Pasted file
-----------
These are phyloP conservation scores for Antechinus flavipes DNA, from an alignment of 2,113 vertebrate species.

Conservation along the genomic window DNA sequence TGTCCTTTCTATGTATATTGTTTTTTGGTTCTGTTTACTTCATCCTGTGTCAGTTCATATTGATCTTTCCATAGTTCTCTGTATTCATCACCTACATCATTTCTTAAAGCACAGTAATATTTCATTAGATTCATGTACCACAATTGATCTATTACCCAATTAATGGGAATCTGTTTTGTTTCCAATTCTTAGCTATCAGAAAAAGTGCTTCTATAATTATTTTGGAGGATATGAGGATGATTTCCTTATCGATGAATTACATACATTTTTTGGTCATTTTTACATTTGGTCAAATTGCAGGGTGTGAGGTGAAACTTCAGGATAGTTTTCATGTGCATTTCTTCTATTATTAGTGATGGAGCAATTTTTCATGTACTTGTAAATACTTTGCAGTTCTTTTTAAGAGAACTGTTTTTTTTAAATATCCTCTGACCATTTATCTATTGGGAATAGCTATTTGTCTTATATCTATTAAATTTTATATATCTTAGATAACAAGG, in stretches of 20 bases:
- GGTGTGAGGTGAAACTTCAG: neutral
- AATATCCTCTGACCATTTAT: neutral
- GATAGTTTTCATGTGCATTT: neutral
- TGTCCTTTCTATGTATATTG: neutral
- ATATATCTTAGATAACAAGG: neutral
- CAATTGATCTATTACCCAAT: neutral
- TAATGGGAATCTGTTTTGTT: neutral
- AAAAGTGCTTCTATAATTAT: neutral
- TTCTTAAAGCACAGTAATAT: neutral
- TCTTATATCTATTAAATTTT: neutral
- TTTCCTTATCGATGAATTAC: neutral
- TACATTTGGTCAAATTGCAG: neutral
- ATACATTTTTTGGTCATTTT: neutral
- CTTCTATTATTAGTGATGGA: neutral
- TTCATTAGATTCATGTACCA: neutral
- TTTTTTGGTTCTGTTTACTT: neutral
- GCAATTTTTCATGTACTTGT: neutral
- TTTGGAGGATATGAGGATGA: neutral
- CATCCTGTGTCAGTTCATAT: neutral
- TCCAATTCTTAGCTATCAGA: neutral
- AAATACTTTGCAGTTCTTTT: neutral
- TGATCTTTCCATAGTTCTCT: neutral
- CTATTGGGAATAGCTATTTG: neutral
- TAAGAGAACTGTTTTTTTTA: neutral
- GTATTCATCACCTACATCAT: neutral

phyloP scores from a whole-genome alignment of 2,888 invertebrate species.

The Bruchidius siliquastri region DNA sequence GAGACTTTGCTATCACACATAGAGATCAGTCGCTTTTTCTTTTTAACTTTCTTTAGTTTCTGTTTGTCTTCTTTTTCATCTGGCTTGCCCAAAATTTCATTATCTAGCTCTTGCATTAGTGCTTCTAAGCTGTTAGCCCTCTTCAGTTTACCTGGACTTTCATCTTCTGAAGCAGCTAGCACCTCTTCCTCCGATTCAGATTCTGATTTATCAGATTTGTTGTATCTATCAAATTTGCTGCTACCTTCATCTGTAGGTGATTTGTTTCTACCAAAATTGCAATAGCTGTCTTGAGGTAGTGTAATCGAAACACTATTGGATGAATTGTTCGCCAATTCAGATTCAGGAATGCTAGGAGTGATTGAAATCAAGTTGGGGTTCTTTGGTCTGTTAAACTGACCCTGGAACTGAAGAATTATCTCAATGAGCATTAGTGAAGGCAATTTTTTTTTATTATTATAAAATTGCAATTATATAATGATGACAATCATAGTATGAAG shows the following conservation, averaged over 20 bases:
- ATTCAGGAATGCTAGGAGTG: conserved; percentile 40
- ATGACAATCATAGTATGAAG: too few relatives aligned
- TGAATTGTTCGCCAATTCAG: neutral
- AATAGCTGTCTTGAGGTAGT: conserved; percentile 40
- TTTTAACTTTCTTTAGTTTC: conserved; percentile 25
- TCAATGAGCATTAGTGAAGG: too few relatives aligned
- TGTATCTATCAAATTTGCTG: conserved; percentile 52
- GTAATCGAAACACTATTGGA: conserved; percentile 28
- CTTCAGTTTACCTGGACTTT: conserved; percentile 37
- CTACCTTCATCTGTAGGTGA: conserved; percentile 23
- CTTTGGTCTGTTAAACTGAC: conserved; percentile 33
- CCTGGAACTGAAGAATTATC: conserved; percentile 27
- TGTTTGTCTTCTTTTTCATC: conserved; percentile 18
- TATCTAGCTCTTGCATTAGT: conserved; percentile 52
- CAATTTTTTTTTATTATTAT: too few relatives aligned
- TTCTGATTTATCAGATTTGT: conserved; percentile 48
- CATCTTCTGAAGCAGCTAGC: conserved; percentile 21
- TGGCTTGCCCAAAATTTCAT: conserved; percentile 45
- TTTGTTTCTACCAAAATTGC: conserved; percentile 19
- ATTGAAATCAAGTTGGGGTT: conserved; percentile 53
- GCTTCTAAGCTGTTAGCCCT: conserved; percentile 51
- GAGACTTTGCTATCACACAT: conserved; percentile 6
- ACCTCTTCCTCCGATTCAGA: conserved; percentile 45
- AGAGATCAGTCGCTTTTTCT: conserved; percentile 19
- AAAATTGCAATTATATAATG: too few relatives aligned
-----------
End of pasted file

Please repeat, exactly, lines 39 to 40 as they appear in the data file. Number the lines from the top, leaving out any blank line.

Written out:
- CTACCTTCATCTGTAGGTGA: conserved; percentile 23
- CTTTGGTCTGTTAAACTGAC: conserved; percentile 33